Worst Business Ideas that Failed

Here for a good time, not a long time

When it comes to wonky business ideas, you have to give some people credit for giving it their all and putting their idea out into the public, even if that public responds with a resounding, head-shaking, finger-wagging, ‘wait, what?’ After all, who would have put any stock into The Pet Rock (1.5 million sold), AshleyMadison.com (more than 54 million members) or plastic wishbones (millions sold)? Meanwhile, Orbitz, Betamax and the Edsel get the short end of the stick. Behold – some ideas that were introduced to the world and fell flat.

Pet Water

Because what the world needs is more bottled water, beef and chicken-flavoured pet water have hit the shelves a few times but have never quite worked out. Perhaps the intended market doesn’t have access to human money.



Blippy was often dubbed Twitter for the finance world. The social media site allowed users to share credit card transactions as they happened, to share their purchases throughout the day with friends watching from home. If you bought something at iTunes or Amazon, a detailed list would share what you had purchased. It wasn’t all bad – the site raised more than $13 million in funding, and at one point enjoyed a $46.2 million valuation. Now, it’s gone to float away into cyberspace.



A “reputation management” site, Honestly.com worked like Yelp, but featured professionals. People could make a profile for themselves or someone else, and then submit anonymous reviews of that person’s productivity, skill, relationships and integrity on the job. Here’s the kicker – once loaded, anonymous reviews couldn’t be removed, regardless of what they said. Seem like a terrible idea? Maybe. But the site acquired about 1.2 million from investors to get going (it’s since been transformed into a talent search site.


Kardashian Kard

Marketed to teenagers as young as 13, this pre-paid card didn’t pay the bills for the Kardashians, who backed out of promoting it after an onslaught of criticism regarding high fees and the message that some felt glorified excessive spending. According to the Kardashian Kard web site, it has since been purchased by someone unaffiliated with the famous family, “in an effort to educate and remind the general public to be careful, and thoroughly research the products they choose to use, regardless of who endorses it.” Which brings us to…

Image courtesy of Kardashian Kard‘s website.

Trump: The Game

A game that Mother Jones magazine reviewed as being “a great game if you don’t have very many friends,” this Monopoly-style game flopped with only 800,000 of an expected 2 million selling when it was first released in 1989. Despite clarification on the advertising noting that Trump’s proceeds from the game would go to charity (it hasn’t yet been proven that this was true), sales continued to be low. The game was re-released in 2004 after the success of the Apprentice, but sales didn’t improve. The game is listed by Time magazine as being one of Trump’s top 10 failures. A reviewer noted, “I loathed every miserable second of it.”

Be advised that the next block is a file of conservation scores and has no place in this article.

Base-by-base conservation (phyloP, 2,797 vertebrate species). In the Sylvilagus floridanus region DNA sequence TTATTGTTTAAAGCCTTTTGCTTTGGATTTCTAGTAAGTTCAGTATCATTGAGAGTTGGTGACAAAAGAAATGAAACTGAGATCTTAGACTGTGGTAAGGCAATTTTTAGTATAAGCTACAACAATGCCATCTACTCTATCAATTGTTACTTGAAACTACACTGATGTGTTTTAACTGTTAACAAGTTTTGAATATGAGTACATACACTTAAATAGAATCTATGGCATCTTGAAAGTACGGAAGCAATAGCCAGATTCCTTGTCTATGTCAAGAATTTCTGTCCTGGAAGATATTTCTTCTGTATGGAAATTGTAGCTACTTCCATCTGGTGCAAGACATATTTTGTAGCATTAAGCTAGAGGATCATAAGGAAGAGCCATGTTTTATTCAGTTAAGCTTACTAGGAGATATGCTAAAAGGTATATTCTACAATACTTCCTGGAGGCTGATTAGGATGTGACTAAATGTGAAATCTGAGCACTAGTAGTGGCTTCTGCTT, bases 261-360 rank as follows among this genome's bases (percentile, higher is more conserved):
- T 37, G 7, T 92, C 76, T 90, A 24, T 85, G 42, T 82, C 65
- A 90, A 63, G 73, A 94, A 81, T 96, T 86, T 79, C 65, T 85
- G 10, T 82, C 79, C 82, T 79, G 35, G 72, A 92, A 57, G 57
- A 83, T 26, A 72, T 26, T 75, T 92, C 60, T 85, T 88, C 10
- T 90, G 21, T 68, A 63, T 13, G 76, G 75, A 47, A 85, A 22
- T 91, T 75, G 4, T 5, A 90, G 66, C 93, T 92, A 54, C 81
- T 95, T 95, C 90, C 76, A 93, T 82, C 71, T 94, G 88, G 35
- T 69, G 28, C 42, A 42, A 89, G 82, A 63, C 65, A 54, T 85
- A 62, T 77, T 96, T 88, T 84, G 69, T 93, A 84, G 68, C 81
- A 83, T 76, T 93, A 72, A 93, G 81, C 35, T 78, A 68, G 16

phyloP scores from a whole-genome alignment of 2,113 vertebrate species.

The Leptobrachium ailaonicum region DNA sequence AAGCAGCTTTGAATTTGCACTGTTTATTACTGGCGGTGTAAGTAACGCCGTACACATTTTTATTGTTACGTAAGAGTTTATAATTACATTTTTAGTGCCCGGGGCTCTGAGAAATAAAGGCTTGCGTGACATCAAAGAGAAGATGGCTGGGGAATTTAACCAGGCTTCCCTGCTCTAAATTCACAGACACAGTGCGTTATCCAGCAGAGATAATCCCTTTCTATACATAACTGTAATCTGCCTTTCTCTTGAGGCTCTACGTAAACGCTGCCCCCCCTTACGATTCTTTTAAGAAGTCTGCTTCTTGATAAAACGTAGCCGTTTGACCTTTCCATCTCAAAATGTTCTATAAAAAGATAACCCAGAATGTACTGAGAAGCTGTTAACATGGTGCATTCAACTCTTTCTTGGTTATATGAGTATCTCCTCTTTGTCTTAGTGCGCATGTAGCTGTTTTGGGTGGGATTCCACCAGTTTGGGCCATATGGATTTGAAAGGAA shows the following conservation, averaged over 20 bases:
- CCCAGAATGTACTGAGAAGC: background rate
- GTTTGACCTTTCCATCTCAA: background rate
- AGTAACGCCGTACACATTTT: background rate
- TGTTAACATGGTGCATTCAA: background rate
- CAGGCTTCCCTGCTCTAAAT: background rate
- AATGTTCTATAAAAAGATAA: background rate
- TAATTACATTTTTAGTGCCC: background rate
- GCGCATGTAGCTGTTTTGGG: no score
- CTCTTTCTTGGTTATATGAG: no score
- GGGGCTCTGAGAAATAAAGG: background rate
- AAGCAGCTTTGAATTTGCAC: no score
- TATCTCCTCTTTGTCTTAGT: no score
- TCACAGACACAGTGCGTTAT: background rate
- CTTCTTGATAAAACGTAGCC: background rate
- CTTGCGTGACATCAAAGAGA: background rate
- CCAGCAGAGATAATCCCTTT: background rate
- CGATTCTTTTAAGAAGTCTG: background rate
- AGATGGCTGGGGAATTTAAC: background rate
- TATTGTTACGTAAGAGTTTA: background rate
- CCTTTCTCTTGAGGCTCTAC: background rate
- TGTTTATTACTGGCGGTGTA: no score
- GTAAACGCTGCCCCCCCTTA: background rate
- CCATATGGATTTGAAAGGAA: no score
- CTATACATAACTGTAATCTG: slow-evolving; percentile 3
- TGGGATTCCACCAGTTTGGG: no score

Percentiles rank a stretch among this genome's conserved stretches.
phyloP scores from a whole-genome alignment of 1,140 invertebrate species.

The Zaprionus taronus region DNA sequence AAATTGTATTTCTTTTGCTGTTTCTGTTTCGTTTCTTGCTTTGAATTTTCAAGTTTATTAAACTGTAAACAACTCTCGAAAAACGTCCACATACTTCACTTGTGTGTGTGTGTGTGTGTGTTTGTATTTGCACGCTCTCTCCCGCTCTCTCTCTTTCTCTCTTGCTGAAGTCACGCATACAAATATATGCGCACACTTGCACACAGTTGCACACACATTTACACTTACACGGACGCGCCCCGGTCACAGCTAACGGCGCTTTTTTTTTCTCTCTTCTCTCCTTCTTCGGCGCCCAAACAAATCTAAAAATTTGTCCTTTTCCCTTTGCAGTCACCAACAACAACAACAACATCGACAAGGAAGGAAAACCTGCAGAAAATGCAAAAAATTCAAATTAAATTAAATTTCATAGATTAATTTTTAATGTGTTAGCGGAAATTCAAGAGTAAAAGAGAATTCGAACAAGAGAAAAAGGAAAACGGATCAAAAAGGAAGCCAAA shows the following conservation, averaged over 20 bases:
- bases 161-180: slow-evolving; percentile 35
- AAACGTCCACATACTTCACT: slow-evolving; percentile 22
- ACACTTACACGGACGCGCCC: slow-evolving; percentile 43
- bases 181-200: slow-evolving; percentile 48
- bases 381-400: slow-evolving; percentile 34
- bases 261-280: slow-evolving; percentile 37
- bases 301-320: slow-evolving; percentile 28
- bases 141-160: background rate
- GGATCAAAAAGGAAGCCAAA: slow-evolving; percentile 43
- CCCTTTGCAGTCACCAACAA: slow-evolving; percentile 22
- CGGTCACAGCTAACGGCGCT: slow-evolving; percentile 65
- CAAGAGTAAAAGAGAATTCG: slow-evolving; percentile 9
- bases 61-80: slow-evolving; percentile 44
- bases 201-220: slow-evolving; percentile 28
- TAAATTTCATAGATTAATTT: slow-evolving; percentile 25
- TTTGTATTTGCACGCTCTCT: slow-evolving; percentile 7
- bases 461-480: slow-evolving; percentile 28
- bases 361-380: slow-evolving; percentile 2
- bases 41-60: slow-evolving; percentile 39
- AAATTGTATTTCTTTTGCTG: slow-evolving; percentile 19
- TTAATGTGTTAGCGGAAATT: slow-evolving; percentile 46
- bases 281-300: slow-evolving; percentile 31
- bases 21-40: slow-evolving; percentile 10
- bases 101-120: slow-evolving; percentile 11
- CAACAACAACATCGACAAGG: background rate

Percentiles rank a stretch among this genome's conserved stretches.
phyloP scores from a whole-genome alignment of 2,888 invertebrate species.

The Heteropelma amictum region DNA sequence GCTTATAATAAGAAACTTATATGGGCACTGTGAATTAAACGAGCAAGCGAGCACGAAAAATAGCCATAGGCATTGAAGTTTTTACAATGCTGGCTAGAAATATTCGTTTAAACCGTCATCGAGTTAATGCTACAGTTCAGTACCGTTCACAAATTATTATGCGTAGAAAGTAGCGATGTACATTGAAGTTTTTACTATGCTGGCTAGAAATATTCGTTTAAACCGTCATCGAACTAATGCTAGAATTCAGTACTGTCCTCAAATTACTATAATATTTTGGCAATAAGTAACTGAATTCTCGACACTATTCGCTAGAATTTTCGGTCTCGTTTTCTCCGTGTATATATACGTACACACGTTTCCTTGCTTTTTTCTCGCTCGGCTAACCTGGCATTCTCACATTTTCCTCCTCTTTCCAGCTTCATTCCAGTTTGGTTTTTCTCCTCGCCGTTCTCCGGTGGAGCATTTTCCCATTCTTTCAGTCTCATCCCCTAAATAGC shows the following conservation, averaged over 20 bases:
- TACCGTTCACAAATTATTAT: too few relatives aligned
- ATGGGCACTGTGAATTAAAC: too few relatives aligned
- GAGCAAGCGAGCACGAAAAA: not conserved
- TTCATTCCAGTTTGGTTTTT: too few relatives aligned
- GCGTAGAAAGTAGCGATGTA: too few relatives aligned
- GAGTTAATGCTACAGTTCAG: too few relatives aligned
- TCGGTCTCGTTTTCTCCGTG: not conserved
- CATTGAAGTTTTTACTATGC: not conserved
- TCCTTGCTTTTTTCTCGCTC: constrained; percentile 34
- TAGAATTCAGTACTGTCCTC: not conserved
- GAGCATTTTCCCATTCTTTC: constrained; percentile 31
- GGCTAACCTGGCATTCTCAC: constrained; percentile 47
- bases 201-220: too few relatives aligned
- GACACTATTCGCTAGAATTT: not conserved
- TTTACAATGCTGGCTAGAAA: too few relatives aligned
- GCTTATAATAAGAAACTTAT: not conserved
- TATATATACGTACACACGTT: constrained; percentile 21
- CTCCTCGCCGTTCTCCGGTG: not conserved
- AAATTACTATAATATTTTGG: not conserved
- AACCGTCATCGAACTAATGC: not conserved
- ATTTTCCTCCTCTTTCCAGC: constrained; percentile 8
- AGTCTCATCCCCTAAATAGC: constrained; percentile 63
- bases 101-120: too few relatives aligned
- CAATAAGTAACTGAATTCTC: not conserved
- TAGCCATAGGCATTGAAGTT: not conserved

Condom keychains

The man who brought this Thai-invention to America sold more than 50,000 pieces, but ended up being $10,000 poorer than when he started because the product wasn’t as popular as he had planned. It turned out that most people wanted useable condoms, as opposed to expired condoms that were used to save costs in the novelty item. When the merchandise was shipped to America from Thailand, the packages ended up exploding due to air pressure changes on the plane – so the entire shipment was covered with lubricant. What seemed like a good idea at the time, wasn’t really so.



It’s like Facebook, only it’s a place where people who don’t have jobs can go to look for jobs. So, it’s the opposite of LinkedIn. Wait, or is it just like Facebook and LinkedIn? What’s happening here?



Not quite making it to their $999 goal, the project was canceled by the artist behind BaROCK. “We hope to turn a ton of rocks into BaRock,” read their Kickstarter page, which promoted the idea of painting portraits of Barack Obama – some with googly eyes – onto small stones. Hey, it worked for the Pet Rock!

Photo courtesy of BaRock campaign.


This site sold the opportunity to play video games online with hot women, and then buy them presents for their time. Users chose their game, and then chose whether they wanted their online date to be “flirty,” “dirty,” or both. The site crashed in the first few minutes it was launched, so the creators were on to something, but that something was just no. Ew.

Feature photo courtesy BaROCK campaign.